In stop and go driving the energy conversion process can be described as the conversion of chemical potential energy of the fuel source by the prime mover, to kinetic energy of moving vehicle mass, to friction braking heat loss. The energy loss is directly proportional to the number of stop and go cycles. The multiple cycles of this conversion loss in stop and go driving can greatly exceed that of aerodynamic drag in constant state highway driving. Existing hybrid systems now regenerate significant amounts of energy lost during braking and this fundamental efficiency is expected to radically improve as the power and energy density of the temporary storage devices continue to improve.

Peaking Power:

        "Peaking Power," when described as a fundamental efficiency of hybrid technology, refers to short term/ high power supply of energy to the power train from a temporary storage device during the peak demand periods of acceleration and grading (climbing hills.) This allows the drive train to be supplied power at rates much higher than the maximum power rating of the prime mover for short periods. The prime mover must still be capable of producing a sustained power slightly greater than the power required to cruise at maximum sustained velocity on level grade, but the cruising (or average) demand is much less than peak demand.

        The coming generations of hybrid vehicles will have the operator controlled capability to rapidly accelerate to velocities significantly greater than maximum sustained velocity. This will be accomplished by summing the energy available in storage with prime mover output. As the storage device discharges, the sustained operating velocity will fall back to where prime mover power is balanced against drag and grade. The drive train will be the limiting factor in accelerative performance but the accelerative performance of yesterdays "muscle cars" may pale in comparison to the accelerative performance of a hybrid with a “muscled” drive train.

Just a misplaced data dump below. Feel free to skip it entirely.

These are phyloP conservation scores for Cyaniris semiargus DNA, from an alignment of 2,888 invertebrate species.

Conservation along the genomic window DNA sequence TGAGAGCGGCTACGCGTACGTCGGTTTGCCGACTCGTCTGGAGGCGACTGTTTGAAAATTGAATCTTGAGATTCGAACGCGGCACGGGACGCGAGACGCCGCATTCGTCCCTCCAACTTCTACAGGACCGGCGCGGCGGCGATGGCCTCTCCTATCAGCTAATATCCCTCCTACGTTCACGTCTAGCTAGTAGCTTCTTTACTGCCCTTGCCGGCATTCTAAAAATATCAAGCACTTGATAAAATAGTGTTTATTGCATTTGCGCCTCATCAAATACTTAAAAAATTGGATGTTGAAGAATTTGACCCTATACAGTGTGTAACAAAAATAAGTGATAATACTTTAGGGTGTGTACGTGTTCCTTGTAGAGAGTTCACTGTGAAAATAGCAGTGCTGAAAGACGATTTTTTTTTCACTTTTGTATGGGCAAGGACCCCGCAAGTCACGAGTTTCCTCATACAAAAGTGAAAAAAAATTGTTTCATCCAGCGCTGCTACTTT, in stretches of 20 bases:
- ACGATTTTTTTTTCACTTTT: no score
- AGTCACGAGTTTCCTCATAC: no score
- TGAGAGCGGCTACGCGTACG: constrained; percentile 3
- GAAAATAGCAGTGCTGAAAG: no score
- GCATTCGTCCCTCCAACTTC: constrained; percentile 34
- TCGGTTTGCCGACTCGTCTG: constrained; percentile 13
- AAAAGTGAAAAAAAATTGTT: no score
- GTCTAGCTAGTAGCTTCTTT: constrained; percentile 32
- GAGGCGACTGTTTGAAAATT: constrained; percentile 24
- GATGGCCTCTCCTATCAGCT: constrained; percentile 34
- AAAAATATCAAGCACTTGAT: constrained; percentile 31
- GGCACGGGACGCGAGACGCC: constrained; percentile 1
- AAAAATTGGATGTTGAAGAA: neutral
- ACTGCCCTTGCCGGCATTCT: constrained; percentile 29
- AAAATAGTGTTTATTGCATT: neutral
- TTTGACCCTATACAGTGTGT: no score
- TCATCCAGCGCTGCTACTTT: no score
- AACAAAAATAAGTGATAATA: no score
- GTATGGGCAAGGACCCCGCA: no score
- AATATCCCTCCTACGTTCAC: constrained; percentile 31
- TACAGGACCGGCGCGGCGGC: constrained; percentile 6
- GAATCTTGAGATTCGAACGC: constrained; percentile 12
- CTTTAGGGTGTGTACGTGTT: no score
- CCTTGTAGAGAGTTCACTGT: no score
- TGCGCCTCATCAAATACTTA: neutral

I am sure there will be more variations in storage and conversion methods but "Prime Mover Power Averaging", "Regenerative Braking," and "Peaking Power" will remain fundamental efficiencies in hybrid technologies whether it be wheeled vehicles, small unit electrical power production, or the myriad of other applications.

        In closing I want to say the potential for significant enhancement of transportation efficiency still exists in both automotive and rail applications. Energy saving returns can come a lot quicker and cheaper than reinventing the technology. We have begun by sequencing traffic lights to traffic patterns and may soon expand that concept out to a 12,000-ton train that may never have to stop for a meet.

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By Mark J. Carter
I have been a student of Transportation Hybrid Technolgy for over 25 years. I authored a paper titled "Flywheel Storage and Regenerative Braking as Applied to Wheeled Vehicle Transporation Processes" as a term paper at the University of Northern Iowa in the Fall of 1978. I followed on with a "1984 Rolex Award" entry in 1983, proposing an automotive application of hybrid technology.
I am currently employed as a Safety Inspector with the Federal Railroad Administration, United States Department of Transportation. Mark J. Carter  P.O. Box 765 Jefferson, TX 75657  MJCarter01@aol.com